Bishop Cynthia Moore-Koikoi, in a May 17 e-mail to church leaders, shared guidelines for them to consider as they move toward full re-opening of buildings for worship and other activities. Following is the text of her email.
We offer praise that vaccination rates in our nation and state have reached a level where the Center for Disease Control and the PA Department of Health say that fully vaccinated people can resume pre-pandemic activities without wearing a mask unless required by local authorities, businesses or workplaces. Nevertheless, along with our Abundant Health Team, I recommend that congregations continue to exercise appropriate caution in determining how they gather. It is important to remember that faith-based gatherings, particularly worship, are unlike most indoor settings.
The apostle Paul advises Christians that they should "take care that your liberty does not somehow become a stumbling block to the weak.” (1 Corinthians 8: 9). The minimum standard is not necessarily the guide by which the church should operate.
Churches, like public transit vehicles, are places where people of mixed vaccine status are together for some time with limited ventilation. When gathering indoors for worship, we don’t want to put our church leaders or volunteers in the position of checking vaccination status to admit people to worship. This practice can be exclusionary and counter to our Christian witness.
About 60 percent of people in the U.S. remain unvaccinated and at higher risk of COVID transmission. Some — particularly children under the age of 12 and medically fragile individuals such as pregnant women or the immune-compromised — have not had the opportunity to be vaccinated. These individuals deserve the highest care and protection of their church and community. All deserve to see the example of faithful people expressing the love of Christ by taking sensible precautions. In our excitement at good news for the vaccinated, let’s not commit the sin of overlooking parts of the body. Hastily-implemented practices can exclude “the least of these” and threaten their health. The vulnerable among us should not be expected to bear the burden of others’ unwillingness to be vaccinated or follow COVID-safe policies.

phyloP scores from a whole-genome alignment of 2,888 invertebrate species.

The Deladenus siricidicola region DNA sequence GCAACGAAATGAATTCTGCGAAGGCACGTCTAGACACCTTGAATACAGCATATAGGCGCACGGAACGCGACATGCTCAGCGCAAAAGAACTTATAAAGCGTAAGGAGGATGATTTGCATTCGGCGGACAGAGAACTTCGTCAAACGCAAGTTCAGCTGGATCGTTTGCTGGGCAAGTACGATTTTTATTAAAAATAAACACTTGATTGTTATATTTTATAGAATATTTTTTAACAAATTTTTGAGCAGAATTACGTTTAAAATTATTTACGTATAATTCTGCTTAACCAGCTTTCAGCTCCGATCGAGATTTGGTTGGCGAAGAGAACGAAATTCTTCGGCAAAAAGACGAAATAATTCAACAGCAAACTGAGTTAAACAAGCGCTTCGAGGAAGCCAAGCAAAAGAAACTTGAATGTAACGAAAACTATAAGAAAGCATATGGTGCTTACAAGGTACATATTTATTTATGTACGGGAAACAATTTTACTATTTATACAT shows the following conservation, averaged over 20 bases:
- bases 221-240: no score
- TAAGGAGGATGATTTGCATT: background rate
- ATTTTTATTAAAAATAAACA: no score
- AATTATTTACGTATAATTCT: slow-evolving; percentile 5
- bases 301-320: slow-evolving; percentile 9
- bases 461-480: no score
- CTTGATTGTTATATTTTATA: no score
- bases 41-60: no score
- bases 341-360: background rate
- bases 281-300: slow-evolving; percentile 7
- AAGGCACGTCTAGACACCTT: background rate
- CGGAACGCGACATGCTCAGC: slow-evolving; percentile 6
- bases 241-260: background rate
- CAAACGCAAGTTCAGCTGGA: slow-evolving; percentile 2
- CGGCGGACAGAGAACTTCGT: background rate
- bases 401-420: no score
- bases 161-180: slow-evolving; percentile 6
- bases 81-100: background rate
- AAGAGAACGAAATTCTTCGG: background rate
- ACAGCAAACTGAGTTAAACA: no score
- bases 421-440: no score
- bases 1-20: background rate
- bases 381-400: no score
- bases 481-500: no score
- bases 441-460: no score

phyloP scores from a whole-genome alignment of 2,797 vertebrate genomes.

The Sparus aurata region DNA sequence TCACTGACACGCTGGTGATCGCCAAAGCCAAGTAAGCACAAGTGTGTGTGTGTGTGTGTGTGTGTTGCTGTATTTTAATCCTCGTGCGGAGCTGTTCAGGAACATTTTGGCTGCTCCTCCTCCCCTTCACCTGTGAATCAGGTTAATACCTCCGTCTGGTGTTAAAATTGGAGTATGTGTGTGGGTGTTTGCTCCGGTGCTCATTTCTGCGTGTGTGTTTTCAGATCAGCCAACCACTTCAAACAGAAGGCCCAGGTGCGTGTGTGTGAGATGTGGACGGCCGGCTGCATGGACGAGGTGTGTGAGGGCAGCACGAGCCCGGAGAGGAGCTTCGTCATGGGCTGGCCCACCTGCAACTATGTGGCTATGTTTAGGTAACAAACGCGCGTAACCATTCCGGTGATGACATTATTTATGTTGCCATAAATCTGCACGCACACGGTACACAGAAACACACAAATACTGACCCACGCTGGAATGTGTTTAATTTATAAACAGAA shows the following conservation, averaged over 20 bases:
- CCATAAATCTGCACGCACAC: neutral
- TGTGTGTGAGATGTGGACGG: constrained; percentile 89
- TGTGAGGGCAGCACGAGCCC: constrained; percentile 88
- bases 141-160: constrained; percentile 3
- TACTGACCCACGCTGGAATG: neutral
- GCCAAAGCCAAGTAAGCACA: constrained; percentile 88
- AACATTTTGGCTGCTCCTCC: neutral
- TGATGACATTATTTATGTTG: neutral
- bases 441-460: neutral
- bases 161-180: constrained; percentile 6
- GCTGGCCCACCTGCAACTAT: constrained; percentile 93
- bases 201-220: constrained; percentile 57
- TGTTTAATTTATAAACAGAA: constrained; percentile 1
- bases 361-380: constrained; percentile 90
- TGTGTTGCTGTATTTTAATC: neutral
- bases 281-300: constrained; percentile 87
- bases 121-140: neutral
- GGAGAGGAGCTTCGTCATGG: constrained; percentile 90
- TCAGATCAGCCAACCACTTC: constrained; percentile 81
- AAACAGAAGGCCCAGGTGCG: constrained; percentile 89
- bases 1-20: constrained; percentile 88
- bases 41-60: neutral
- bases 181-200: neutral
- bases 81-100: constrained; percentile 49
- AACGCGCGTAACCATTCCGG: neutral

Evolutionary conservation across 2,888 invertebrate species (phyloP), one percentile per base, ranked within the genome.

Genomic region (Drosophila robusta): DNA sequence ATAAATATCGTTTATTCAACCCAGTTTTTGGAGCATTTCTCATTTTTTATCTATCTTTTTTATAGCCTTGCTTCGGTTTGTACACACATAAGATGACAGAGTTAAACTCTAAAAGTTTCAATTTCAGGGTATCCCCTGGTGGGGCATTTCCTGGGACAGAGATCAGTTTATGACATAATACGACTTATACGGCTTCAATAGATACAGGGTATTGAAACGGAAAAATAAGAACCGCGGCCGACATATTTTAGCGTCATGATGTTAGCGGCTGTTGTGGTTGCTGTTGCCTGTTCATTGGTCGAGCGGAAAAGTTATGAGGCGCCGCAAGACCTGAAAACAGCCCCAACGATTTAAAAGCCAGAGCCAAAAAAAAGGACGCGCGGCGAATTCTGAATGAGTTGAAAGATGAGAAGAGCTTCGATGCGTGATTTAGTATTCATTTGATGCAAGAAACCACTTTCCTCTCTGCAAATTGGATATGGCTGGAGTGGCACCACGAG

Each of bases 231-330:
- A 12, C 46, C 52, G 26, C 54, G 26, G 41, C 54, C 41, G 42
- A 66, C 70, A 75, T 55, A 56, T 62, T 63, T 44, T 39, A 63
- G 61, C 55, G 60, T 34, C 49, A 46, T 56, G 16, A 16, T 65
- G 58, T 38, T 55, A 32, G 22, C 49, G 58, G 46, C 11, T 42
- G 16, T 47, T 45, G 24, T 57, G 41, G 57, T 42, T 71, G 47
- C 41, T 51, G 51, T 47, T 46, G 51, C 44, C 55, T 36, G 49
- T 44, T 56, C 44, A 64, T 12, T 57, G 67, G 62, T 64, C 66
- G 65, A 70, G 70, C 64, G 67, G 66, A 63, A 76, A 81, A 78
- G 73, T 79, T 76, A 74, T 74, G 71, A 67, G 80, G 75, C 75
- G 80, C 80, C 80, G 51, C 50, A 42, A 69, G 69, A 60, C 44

To adapt your practices to be less restrictive, some trusted sources recommend following a "two out of three" approach: masks and social distancing indoors, and choosing either masks OR distancing as a strategy when gathering outdoors.
Although vaccination and improved medical care have eased the consequences of the coronavirus pandemic, it is not behind us. Our faith calls us to resist the temptation to assume that being vaccinated means our actions are without consequence to those we claim to love the most.
Think about viral transmission in your community as you make your decisions. While vaccination rates are slowing, the number of vaccinated people has already begun to have an impact on viral transmission, which is declining overall. Most epidemiologists recommend avoiding large public gatherings indoors until viral transmission in the community is very low. Pennsylvania data, which can be sorted by county or zip code is available at www.health.pa.gov/topics/disease/coronavirus/Pages/Cases.aspx
The following information and recommendations still apply:
Portions of this email were adapted from guidance issued by the Wisconsin Council of Churches.